China’s non-crypto blockchain onboards Hong Kong Banks, the Ethereum Merge Aftershocks

The open-source, non-crypto based Spartan blockchain network of China has recently onboarded several banks from Hong Kong. A press release shared with the media and reports from CoinDesk reveal that more than 10 banks have been onboarded, including HSBC, Maxim and Emperor Group.

The Spartan blockchain does not employ cryptocurrencies. This is considered to be a way to exclude volatile digital money, and still allow blockchain technology to be used. Spartan is like the non-crypto version of Ethereum, Polygon, or Cosmos.

China has been strict with cryptocurrencies, starting with 2013 when it banned institutional participation followed by banning ICOs in 2017 at the height of the ICO craze. In 2021, it brought a blanket ban on all crypto trading and related activities, including tech and marketing support for crypto ventures. The most active government agency involved in enforcing these bans is the The Cyberspace Administration of China (CAC), and at least nine other agencies are also at work.

Non-crypto based NFTs are coming up

The Blockchain Services Network of China recently introduced a non-crypto based NFT infrastructure. One of the technology partners revealed that NFTs that were not linked to cryptocurrencies were not illegal.

The non-crypto NFT infrastructure is called BSN-Distributed Digital Certificate. Here users can obtain an API and build and manage platforms for NFTs. The Yen will be the currency used in buying and selling NFTs here. Red Date Technology is building this infrastructure.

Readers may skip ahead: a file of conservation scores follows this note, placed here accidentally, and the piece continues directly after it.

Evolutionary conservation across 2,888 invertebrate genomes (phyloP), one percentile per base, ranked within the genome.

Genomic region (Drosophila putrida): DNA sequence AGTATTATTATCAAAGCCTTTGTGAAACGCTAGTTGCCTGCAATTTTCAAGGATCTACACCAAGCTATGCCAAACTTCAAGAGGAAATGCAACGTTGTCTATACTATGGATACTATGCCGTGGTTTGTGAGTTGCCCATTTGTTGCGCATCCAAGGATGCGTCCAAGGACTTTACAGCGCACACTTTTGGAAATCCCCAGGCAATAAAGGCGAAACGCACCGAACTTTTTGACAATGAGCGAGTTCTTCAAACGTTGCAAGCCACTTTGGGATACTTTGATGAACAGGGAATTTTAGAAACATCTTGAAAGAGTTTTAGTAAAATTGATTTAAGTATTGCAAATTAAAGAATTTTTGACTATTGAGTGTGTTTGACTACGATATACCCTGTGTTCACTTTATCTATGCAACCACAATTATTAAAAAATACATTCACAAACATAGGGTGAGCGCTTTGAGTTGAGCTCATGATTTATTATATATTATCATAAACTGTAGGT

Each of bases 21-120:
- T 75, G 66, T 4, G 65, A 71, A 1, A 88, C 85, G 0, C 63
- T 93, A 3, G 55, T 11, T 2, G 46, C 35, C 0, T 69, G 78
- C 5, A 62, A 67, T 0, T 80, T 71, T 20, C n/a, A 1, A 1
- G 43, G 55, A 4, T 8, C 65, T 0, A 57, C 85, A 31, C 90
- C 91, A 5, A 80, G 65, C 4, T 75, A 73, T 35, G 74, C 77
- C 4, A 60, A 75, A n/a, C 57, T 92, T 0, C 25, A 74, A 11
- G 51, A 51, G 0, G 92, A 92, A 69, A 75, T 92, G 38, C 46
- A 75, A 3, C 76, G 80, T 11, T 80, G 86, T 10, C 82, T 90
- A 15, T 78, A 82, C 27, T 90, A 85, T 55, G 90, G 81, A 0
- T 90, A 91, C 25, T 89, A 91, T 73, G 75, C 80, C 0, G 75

Post Ethereum Merge, what happens to old mining pools and GPUs?

The Merge, taking place sometime next week or certainly by end of September, will make Ethereum mining obsolete. Those who continue to use the old POW system will not able to produce new blocks, and may have to switch to Ethereum Classic with a different POW mechanism, but rewards here will be thousands of times less. Antpool, one of the biggest miners, has recently reported aiming to spend $10 million for ETC mining.

Now that GPU mining will no longer be possible for Ethereum, what happens to the ETH mining pools? Several reports and notes released by the mining pools reveal that they intend to switch to other profitable ERC-20 tokens. On the Ethereum blockchain, there are many popular alt tokens that are minted, and beta testing for these has begun.

Also at stake is the future of Nvidia graphics cards used for mining Ether, whose prices are now dropping. Back in 2021, at the height of cryptocurrency boom, some of these GPUs were sold at double prices. A typical mining business holds thousands of these GPUs which are also of great importance for AI, cloud computing, and machine learning. Some of the most powerful of Nvidia cards are A4000, A5000, A6000 and A40.

What to mine after Ethereum?

Ethereum was the most profitable to mine, but once this comes to an end, miners will have to find other profitable coins and tokens. They may even have to keep a regular check on profitability, and keep several wallets.

The rewards for mining Dogecoin, Litecoin, Monero and other alt-coins are negligible compared to mining Ether.

ETHPoW – The Exodus, and a long march ahead

As per a Forbes report, some Chinese miners led by the creator of ETC hard fork, Chandler Guo, want to continue with POW Ethereum as it currently exists. This group wants to create a hard fork (a division of the existing ETH blockchain, like a branch dividing into two). The new coin will be called ETHW or ETHPoW.


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